55% drop in HIV incidence in gay men in England in just two years

Graph from Dana Ogaz's presentation at CROI 2019.

In just two years, the incidence of new HIV infections in men who have sex with men attending English sexual health clinics fell by 55%, according to data presented by Dana Ogaz of Public Health England at the Conference on Retroviruses and Opportunistic Infections (CROI 2019) in Seattle today.

Modelling studies have previously suggested that incidence began to fall in 2012 and reports of new diagnoses have been falling since 2014. The figures presented today come from routinely collected data from gay, bisexual and other men who have sex with men (MSM) who attend the same sexual health clinic twice or more in the same year. In any given year, this is around a third of the MSM who use the clinic. However, they may not be representative of the wider population of MSM.

Incidence was measured in 2012-2013, then in 2014-2015, and again in 2016-2017. In the first year, incidence was 1.9% (meaning that two in every 100 men acquired HIV during the year), remaining stable at 1.8% in the second time period. But just two years later, incidence was only 0.8%.



The last part of the large intestine just above the anus.


Chlamydia is a common sexually transmitted infection, caused by bacteria called Chlamydia trachomatis. Women can get chlamydia in the cervix, rectum, or throat. Men can get chlamydia in the urethra (inside the penis), rectum, or throat. Chlamydia is treated with antibiotics.


A sexually transmitted infection caused by the bacterium Treponema pallidum. Transmission can occur by direct contact with a syphilis sore during vaginal, anal, or oral sex. Sores may be found around the penis, vagina, or anus, or in the rectum, on the lips, or in the mouth, but syphilis is often asymptomatic. It can spread from an infected mother to her unborn baby.

mathematical models

A range of complex mathematical techniques which aim to simulate a sequence of likely future events, in order to estimate the impact of a health intervention or the spread of an infection.

representative sample

Studies aim to give information that will be applicable to a large group of people (e.g. adults with diagnosed HIV in the UK). Because it is impractical to conduct a study with such a large group, only a sub-group (a sample) takes part in a study. This isn’t a problem as long as the characteristics of the sample are similar to those of the wider group (e.g. in terms of age, gender, CD4 count and years since diagnosis).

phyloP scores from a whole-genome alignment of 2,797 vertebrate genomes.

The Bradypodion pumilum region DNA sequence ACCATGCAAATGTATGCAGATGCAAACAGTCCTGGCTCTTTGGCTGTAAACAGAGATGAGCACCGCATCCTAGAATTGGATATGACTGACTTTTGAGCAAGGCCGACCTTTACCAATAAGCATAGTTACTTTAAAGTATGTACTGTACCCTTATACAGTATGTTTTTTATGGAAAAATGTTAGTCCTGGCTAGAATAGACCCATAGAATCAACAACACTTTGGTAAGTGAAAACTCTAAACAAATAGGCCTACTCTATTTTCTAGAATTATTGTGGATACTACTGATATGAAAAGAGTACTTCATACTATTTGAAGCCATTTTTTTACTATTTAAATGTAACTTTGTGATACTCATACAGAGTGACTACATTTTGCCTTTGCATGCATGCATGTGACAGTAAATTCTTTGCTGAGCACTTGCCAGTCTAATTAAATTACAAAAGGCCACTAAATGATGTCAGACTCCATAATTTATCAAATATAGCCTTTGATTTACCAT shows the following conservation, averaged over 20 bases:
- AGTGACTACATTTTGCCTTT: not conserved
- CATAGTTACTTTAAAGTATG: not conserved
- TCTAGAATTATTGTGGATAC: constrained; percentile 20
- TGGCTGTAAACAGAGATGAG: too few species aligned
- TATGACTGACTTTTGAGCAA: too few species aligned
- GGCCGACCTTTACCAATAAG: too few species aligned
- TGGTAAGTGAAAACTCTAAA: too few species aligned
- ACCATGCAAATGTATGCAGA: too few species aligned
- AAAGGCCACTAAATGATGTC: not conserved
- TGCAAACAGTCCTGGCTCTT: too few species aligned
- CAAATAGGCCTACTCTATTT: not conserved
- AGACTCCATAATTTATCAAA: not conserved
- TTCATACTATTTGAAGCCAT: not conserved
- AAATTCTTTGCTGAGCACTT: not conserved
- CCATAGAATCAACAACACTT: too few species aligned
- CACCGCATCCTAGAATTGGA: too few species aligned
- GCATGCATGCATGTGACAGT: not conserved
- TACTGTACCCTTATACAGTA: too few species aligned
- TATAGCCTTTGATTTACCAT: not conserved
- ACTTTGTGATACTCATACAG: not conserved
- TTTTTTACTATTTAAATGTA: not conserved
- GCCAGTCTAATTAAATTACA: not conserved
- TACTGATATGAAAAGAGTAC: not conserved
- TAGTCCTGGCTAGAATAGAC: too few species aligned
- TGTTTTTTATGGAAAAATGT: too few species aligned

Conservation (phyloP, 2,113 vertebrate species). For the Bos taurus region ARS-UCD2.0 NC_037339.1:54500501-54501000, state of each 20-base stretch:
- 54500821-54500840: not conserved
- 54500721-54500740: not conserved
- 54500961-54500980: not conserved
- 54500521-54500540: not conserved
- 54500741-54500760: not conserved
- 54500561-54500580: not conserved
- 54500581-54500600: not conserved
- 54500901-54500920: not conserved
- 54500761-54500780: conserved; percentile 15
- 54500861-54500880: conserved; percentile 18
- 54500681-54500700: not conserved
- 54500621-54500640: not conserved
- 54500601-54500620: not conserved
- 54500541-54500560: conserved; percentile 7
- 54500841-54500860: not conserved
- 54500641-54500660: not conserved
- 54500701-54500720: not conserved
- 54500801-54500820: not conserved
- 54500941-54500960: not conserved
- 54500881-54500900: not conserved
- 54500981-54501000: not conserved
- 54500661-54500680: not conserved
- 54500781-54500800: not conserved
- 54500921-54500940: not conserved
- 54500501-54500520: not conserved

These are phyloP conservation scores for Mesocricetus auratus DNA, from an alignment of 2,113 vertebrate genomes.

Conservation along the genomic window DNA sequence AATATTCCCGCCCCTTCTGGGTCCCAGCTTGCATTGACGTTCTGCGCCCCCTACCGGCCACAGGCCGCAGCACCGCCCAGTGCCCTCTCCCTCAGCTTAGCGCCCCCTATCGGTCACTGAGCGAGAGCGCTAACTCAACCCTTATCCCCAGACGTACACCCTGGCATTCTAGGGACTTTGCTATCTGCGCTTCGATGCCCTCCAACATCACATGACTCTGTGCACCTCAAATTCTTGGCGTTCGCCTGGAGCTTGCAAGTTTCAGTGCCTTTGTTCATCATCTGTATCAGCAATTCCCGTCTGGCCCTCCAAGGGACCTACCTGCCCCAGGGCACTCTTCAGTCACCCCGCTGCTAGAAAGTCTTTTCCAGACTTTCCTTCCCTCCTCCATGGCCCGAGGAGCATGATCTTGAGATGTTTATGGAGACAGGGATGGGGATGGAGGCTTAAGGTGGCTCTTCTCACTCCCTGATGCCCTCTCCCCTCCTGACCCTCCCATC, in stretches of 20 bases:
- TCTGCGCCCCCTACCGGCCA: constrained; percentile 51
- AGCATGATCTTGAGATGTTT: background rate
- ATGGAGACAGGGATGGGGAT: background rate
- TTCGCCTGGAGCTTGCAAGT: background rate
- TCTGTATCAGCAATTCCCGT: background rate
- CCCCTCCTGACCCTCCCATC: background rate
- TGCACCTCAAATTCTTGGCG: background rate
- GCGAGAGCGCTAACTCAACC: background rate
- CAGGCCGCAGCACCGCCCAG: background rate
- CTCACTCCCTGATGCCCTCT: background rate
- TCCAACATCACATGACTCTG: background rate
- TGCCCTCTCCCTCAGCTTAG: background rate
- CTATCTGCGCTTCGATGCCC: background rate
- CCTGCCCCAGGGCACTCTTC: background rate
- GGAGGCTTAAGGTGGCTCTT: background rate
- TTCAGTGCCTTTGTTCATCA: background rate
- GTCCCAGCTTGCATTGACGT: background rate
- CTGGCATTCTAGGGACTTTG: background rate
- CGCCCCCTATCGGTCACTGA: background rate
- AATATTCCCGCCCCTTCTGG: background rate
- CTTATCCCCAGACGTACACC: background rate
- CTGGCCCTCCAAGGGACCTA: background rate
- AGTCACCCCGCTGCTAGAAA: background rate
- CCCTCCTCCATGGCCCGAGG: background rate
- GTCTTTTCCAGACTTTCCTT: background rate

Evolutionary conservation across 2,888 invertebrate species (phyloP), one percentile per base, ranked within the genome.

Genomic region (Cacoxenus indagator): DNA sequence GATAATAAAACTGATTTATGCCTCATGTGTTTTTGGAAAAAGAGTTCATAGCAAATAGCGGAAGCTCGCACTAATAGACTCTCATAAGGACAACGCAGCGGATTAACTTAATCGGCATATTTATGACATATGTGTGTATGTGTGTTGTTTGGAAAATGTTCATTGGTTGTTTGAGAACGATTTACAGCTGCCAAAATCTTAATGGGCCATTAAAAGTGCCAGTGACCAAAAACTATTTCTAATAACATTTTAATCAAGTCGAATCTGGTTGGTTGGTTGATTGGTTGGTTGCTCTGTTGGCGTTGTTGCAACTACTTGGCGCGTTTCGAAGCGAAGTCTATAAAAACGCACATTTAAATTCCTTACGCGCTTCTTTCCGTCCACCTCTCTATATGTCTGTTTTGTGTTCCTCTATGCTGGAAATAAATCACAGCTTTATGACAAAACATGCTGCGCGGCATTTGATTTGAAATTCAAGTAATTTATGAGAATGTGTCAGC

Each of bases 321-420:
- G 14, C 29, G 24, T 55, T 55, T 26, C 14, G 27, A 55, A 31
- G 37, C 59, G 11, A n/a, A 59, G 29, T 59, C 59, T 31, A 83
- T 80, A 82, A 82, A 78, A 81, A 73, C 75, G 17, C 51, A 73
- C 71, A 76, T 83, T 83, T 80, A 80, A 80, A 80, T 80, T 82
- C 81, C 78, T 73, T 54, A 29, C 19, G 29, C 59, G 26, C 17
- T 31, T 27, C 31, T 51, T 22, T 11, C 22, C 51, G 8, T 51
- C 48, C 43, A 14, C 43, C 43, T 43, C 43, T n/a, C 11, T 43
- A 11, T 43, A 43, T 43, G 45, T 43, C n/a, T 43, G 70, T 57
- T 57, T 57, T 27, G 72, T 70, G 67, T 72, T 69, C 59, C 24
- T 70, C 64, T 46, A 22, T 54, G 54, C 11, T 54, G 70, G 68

A similar pattern was seen in MSM who had both had an HIV-negative test and a bacterial STI in the past year – a group at higher risk of HIV infection. Incidence fell from 3.7% to 3.4% and then to 1.6% (a 53% fall in the last two years).

Over this time period, diagnoses of sexually transmitted infections have been rising. Between 2012 and 2017, there was a 90% increase in gonorrhoea diagnoses, 80% increase in chlamydia diagnoses and 160% increase in syphilis diagnoses among gay men attending sexual health clinics.

In 2017, 12.1% of gay men attending clinics had gonorrhoea (a third had a rectal infection), 9.0% chlamydia (half had a rectal infection) and 2.7% had syphilis.

The fall in HIV diagnoses coincides with a period when increasing numbers of men accessed pre-exposure prophylaxis (PrEP), while efforts to improve testing and prompt initiation of HIV treatment continued.

Ogaz said Public Health England conducted the exercise in order to provide a baseline for monitoring infections as the country rolls out PrEP. She said that as the situation evolves, untangling the contribution of PrEP to already falling HIV incidence and increases in STI diagnoses will require careful consideration.


Ogaz D et al. Preparing for PrEP in England: prevalence and incidence of HIV and bacterial STIs. Conference on Retroviruses and Opportunistic Infections, Seattle, abstract 48, 2019.

View the abstract on the conference website.

Watch the webcast of this presentation on the conference website.